Although an undecided question under Alaska law, it is likely that a defendant convicted of both sex trafficking and human trafficking for the same conduct would face only one sentence. Legally speaking, double jeopardy would likely require merger of the two convictions at sentencing. The Double Jeopardy Clause of the Fifth Amendment protects persons “against multiple punishments for the same offense.” See North Carolina v. Pearce, 395 U.S. (1969); Whitton v. State, 479 P.2d 302, 306 (Alaska 1970). The societal interests surrounding sex trafficking and human trafficking are largely the same – both are designed to protect victims from forced exploitation and criminalize a form of modern-day slavery.

    1. The statute prohibits a person from offering, selling, advertising, promoting or facilitating “travel that includes commercial sexual conduct as enticement for the travel.” AS 11.66.120(a)(3). Commercial sexual conduct is defined as “sexual conduct for which anything of value is given or received by any person.” AS 11.66.120(a)(3). Given that the “fee” for purposes of prostitution can be anything of value and need not be cash, the terms “commercial sexual conduct” and “prostitution” are substantially the same. Compare AS 11.66.110(a) and 11.66.120(a)(3). Thus, facilitating travel for someone to engage in prostitution is second-degree sex trafficking in Alaska.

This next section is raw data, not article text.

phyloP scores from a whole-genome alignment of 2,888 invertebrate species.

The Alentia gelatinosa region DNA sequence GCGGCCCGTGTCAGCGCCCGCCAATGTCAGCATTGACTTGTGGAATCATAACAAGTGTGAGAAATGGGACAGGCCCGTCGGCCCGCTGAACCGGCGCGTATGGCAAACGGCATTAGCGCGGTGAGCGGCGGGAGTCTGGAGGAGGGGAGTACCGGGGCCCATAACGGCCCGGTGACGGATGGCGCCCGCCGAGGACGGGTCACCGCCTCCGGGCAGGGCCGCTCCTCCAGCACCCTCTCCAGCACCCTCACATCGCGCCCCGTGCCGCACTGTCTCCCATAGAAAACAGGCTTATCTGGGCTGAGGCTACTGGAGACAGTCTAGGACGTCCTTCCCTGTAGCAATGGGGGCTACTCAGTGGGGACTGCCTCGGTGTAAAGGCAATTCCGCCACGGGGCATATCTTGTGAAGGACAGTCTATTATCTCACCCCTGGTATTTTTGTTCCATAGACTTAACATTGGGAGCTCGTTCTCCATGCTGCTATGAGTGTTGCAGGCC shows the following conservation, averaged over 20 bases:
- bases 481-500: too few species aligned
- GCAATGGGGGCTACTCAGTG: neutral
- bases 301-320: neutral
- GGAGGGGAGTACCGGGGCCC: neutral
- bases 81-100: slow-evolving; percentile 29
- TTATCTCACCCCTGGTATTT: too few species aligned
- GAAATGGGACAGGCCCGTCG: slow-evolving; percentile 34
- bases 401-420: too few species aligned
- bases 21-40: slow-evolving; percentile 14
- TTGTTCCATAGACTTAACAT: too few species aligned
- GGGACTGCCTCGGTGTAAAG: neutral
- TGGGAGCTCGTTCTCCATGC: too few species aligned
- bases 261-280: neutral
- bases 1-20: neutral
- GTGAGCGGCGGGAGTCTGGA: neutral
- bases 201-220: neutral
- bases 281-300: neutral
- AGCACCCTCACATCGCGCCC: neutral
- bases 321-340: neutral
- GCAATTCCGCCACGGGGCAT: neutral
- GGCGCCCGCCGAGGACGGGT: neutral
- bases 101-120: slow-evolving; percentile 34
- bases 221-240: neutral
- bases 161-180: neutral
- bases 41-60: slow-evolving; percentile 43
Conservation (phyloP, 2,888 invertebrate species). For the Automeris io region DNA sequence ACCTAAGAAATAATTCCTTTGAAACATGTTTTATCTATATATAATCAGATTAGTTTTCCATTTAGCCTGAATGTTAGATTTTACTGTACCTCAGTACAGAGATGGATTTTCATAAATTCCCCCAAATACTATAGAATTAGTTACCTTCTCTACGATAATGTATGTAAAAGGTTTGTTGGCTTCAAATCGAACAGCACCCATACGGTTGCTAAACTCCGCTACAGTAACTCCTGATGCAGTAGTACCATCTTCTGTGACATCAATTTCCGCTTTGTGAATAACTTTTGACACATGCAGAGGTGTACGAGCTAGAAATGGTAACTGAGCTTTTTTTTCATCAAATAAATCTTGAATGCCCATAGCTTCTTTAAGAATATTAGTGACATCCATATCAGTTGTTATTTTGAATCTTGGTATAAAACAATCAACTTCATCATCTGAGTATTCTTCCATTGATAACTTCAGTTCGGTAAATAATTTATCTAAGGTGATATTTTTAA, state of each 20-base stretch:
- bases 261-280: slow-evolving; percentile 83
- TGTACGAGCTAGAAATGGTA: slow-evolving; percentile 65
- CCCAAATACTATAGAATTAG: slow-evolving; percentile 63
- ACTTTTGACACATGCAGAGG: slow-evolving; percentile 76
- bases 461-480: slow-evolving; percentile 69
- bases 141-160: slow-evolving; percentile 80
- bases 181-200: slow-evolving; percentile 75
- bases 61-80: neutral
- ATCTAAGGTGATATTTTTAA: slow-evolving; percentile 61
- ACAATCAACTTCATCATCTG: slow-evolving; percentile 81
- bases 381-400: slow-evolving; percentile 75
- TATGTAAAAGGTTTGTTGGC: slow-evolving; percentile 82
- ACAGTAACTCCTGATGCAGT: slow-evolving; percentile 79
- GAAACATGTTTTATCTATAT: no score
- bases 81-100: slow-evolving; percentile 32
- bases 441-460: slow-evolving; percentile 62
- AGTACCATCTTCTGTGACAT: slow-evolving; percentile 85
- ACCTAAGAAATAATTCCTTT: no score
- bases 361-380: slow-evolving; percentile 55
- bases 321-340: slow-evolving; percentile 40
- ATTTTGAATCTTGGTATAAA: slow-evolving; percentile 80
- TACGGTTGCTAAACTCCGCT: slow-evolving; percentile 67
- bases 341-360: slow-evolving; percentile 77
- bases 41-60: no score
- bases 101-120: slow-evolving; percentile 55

This page titled 13.3: Prostitution, Sex Trafficking, and Human Trafficking is shared under a CC BY-NC-SA 4.0 license and was authored, remixed, and/or curated by Rob Henderson via source content that was edited to the style and standards of the LibreTexts platform; a detailed edit history is available upon request.